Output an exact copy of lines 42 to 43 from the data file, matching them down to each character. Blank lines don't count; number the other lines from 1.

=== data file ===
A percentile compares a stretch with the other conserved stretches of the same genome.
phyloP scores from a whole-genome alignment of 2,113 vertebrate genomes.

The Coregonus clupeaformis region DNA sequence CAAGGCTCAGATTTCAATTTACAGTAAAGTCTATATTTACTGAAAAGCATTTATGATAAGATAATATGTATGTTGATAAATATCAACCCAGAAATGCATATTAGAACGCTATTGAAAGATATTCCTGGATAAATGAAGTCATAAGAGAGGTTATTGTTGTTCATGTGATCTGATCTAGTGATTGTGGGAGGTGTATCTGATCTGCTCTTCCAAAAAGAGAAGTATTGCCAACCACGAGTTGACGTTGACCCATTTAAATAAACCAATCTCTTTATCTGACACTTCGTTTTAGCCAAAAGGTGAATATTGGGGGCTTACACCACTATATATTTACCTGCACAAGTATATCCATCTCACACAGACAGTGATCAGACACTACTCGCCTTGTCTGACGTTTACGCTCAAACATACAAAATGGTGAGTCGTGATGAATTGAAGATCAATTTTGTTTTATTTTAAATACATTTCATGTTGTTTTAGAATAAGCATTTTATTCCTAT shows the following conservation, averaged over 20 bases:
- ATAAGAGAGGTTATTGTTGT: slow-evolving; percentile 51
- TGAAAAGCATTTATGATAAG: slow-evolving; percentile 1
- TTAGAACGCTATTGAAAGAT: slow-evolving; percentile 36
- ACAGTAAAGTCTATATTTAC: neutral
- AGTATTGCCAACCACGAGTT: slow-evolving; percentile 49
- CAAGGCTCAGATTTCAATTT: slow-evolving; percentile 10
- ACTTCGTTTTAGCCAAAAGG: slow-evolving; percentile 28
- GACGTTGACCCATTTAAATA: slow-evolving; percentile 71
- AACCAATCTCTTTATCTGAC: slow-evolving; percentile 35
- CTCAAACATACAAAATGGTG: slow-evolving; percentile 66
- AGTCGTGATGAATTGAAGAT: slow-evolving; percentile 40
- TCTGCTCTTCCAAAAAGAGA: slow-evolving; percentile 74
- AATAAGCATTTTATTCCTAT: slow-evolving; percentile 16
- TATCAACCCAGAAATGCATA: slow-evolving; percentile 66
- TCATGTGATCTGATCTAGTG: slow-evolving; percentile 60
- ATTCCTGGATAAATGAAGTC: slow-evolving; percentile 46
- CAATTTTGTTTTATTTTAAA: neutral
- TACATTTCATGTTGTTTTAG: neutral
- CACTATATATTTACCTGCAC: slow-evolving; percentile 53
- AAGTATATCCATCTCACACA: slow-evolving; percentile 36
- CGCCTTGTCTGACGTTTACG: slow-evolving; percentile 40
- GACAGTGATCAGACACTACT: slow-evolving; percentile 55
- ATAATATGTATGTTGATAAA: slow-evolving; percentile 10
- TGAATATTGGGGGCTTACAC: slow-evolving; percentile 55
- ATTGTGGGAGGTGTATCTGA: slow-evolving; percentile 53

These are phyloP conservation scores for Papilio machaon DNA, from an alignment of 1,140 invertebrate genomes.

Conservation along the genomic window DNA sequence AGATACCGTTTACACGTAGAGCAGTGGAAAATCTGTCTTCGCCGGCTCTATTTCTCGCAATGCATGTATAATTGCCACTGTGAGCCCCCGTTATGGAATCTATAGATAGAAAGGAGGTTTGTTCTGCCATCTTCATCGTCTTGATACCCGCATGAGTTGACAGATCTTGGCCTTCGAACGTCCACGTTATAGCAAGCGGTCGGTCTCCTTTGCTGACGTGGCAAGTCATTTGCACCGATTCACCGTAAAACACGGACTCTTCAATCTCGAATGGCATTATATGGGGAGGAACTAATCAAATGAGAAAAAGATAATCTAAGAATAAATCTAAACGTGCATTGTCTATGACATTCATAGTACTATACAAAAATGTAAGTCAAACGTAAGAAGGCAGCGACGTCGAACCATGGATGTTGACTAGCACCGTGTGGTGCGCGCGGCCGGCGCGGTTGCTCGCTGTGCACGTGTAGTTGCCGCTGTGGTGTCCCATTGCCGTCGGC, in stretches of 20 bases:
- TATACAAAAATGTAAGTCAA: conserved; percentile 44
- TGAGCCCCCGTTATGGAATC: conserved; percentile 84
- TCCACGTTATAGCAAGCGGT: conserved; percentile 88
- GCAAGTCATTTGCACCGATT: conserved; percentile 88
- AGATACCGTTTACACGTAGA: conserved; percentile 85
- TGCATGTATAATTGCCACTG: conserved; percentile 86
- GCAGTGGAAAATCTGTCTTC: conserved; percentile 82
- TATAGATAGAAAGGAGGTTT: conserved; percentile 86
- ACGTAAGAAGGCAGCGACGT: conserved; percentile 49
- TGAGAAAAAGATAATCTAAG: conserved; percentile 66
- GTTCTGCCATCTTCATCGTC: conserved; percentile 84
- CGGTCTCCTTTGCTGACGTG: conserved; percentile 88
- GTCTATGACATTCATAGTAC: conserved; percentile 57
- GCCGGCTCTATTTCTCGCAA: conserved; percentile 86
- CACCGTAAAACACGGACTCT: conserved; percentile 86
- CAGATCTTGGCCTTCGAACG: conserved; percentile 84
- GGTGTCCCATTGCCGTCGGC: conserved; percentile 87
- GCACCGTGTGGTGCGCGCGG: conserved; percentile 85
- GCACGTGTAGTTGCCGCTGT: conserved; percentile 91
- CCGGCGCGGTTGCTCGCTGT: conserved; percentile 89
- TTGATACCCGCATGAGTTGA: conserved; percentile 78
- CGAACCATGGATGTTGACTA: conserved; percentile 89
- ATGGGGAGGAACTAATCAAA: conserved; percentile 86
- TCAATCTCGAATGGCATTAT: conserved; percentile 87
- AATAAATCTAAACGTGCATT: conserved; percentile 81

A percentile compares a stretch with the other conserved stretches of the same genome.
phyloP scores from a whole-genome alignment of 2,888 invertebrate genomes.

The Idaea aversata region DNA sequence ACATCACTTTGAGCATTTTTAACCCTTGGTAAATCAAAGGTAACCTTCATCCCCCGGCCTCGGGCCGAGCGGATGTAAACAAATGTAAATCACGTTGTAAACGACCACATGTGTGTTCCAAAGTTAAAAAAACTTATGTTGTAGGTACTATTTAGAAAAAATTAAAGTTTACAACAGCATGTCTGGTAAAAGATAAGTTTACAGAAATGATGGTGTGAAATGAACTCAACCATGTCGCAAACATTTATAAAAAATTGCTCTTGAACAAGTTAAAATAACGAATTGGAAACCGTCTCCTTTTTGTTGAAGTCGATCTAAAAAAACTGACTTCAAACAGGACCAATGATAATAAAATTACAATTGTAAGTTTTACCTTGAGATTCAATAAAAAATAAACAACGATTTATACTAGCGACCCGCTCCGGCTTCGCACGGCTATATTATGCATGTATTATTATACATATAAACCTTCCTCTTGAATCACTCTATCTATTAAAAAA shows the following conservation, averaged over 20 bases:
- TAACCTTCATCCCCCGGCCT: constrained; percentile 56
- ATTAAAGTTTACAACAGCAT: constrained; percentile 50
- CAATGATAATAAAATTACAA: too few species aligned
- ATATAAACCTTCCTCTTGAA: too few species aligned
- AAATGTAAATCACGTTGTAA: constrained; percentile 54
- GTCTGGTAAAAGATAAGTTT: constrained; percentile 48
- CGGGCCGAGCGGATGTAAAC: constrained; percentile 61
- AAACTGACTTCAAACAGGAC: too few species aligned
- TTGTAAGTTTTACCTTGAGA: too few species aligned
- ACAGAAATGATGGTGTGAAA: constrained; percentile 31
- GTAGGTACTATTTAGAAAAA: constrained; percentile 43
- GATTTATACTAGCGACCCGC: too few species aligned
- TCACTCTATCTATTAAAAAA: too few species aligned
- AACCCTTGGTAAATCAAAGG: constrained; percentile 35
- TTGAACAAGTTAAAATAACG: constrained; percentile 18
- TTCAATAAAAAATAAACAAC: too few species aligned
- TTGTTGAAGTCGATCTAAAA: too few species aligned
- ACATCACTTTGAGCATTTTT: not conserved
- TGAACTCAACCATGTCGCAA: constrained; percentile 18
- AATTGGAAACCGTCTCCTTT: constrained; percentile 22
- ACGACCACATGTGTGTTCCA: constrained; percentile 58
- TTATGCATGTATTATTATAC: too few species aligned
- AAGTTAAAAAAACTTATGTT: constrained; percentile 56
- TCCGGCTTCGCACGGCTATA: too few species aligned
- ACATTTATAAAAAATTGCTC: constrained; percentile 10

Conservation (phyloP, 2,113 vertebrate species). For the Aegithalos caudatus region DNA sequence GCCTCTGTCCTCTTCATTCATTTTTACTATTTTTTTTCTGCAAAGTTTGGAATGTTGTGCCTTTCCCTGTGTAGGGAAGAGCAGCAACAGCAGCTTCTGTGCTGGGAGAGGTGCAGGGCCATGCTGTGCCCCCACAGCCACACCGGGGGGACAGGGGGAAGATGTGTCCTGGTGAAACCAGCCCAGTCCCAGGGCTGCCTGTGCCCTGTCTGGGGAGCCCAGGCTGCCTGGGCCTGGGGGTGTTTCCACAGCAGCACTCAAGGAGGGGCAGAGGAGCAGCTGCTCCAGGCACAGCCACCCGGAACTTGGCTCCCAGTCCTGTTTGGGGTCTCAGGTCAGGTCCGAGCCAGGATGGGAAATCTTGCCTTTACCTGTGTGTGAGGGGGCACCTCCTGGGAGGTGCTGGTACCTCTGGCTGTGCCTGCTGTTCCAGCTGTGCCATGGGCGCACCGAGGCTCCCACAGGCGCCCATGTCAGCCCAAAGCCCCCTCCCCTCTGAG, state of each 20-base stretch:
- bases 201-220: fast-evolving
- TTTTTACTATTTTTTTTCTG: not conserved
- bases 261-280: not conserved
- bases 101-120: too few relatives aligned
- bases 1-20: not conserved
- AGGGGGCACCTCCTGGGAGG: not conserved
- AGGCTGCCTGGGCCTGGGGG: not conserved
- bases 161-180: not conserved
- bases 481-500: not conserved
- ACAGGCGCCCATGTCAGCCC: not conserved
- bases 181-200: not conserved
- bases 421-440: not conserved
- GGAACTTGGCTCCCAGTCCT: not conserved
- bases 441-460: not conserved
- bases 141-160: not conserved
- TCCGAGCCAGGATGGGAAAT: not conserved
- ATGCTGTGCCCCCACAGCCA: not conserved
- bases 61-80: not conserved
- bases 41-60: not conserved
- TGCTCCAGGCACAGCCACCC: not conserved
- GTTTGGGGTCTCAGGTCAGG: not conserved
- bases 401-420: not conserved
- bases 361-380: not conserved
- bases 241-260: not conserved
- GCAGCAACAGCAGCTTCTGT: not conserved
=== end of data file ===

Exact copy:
- CGGTCTCCTTTGCTGACGTG: conserved; percentile 88
- GTCTATGACATTCATAGTAC: conserved; percentile 57